Diana (Robin Wright Penn) is happily married and pregnant when she meets an old lover in the grocery store and realizes she still has feelings for him. Holly (Lisa Gay Hamilton) seems mentally out-of-control when she appears at her stepfather’s house with a gun.

Ruth (Sissy Spacek) and her handicapped husband use their daughter (Amanda Seyfried) to communicate with each other. Lorna (Amy Brenneman), Camille (Kathy Baker), Sonia (Holly Hunter), Maggie (Glenn Close) and her daughter Maria (Dakota Fanning) round out this company of women whose lives intersect.

Director/writer Rodrigo García (son of writer Gabriel García Márquez) has used the ensemble structure and some of these same actresses before in Things You Can Tell Just by Looking at Her (2000). In Nine Lives, he has created a montage of perfectly formed cinematic vignettes that tells micro-stories with sensitivity and realism.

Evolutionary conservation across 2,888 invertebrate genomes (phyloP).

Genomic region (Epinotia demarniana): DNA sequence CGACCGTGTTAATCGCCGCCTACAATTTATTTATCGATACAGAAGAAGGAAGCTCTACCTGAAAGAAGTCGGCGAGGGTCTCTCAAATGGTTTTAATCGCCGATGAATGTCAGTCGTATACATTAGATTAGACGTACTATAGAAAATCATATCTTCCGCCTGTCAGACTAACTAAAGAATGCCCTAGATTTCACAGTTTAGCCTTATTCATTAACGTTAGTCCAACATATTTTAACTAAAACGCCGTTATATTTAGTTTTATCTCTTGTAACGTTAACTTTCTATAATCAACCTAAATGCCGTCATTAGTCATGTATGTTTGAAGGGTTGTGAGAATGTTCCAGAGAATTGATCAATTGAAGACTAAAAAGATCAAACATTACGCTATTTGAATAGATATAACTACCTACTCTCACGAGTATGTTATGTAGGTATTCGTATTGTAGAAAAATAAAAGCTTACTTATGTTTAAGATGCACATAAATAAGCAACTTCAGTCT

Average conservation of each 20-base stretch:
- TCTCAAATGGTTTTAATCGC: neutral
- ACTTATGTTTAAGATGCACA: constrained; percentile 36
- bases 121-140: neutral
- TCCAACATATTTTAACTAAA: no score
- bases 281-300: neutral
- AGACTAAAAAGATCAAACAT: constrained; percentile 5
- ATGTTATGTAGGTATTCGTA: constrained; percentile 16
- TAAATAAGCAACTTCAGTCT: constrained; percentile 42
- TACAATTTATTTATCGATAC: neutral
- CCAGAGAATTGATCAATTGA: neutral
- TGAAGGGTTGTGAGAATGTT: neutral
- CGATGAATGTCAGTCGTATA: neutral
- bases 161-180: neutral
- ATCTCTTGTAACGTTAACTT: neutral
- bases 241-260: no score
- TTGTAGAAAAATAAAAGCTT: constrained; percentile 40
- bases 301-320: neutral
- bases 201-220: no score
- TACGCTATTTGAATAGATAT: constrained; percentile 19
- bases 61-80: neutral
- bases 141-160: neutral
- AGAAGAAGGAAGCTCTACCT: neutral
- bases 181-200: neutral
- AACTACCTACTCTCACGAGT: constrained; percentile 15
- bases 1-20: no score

At the Locarno (Switzerland) International Film Festival in August, Nine Lives won García the Golden Leopard (the top honor), and the ensemble of actresses won the Bronze Leopard for best actress.

Although reminiscent of Crash, Nine Lives is a 180-degree different view to what binds strangers together. Some problem language and brief sexual content.

GHOST WHISPERER (CBS, Fridays): Jennifer Love Hewitt plays newly married Melinda, a medium who sees and speaks with dead people. She carries messages from the deceased to their loved ones so that they can finally pass to the other side. Though the stories are tearjerkers, this is a disappointing replacement for Joan of Arcadia. I wonder if viewers will think about the first commandment and the difference between superstition and religious faith.